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Meridian Introduces Dragonfly Contender

February 13, 2013. – Monday, England’s digital specialist Meridian introduced a device meant to compete directly with Audioquest’s wildly successful Dragonfly. Like that watershed product, Meridian’s product, dubbed The Explorer, is an affordable USB DAC meant to connect directly and easily to PC’s and Macs. Other similarities include: a small, sexy, lifestyle-friendly form factor; plug-and-play compatibility; a 3.5mm output for connectivity to a headphone or audio system; variable or fixed ouput; a surprisingly accessible price–The Explorer goes for just $299.95. Meridian  states that inside The Explorer are extremely high-quality parts mounted to a six-layer PCB. Excellent sound is promised, thanks in part to separate clocks for integer multiples of 44.1kHZ and 48kHZ sampling rates, as well as support for asynchronous data transfer.
Despite the obvious similarities there are at least two significant differences between The Explorer and Dragonfly. First, The Explorer supports sample rates up to 192k, while Dragonfly maxes out at 96k. Second, Meridian’s unit does not itself include a USB plug at one end. Rather, The Explorer interfaces with a computer by means of a short, flexible USB cable that is compatible with its USB2 mini B socket. Although users might find this arrangement slightly less convenient, Meridian correctly points out the little-known fact that USB sockets on computer mother boards are notoriously prone to failure brought on by mechanical stress. By keeping the short cable plugged into the laptop, and connecting/disconnecting it at the DAC end, Meridian’s arrangement spares the computer that stress. It’s a thoughtful touch, though most users won’t appreciate the thought behind it.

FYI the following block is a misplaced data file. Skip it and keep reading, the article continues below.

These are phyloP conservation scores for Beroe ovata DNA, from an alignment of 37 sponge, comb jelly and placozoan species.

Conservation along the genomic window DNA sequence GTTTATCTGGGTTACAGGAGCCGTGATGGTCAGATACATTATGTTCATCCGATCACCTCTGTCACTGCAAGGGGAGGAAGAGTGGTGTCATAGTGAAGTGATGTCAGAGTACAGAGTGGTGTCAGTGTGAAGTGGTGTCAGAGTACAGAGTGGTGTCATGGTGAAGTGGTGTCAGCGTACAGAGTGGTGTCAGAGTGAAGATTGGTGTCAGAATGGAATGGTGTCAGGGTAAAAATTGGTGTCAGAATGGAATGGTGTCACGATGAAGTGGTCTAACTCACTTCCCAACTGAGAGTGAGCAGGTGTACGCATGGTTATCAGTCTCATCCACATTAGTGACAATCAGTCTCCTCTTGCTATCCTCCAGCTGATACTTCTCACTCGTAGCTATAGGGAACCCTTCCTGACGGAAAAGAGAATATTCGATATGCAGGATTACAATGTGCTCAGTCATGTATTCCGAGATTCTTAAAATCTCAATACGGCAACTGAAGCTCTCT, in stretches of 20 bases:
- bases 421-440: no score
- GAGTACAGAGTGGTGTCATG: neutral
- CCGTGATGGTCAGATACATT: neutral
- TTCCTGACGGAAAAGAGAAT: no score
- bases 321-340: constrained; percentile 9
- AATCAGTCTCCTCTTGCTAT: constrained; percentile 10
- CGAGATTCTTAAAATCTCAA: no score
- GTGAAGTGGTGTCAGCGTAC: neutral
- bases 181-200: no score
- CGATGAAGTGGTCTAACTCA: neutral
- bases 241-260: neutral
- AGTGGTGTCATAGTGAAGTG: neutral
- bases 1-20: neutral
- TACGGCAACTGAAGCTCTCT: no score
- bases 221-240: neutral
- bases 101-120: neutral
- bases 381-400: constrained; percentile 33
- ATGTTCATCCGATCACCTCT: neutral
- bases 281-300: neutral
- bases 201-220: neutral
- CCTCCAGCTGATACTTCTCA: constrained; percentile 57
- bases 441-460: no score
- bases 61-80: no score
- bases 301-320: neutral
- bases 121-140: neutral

A review of The Explorer, and the inevitable comparison with the Dragonfly, is surely in the cards.

By Alan Taffel

I can thank my parents for introducing me to both good music and good sound at an early age. Their extensive classical music collection, played through an enviable system, continually filled our house. When I was two, my parents gave me one of those all-in-one changers, which I played to death.

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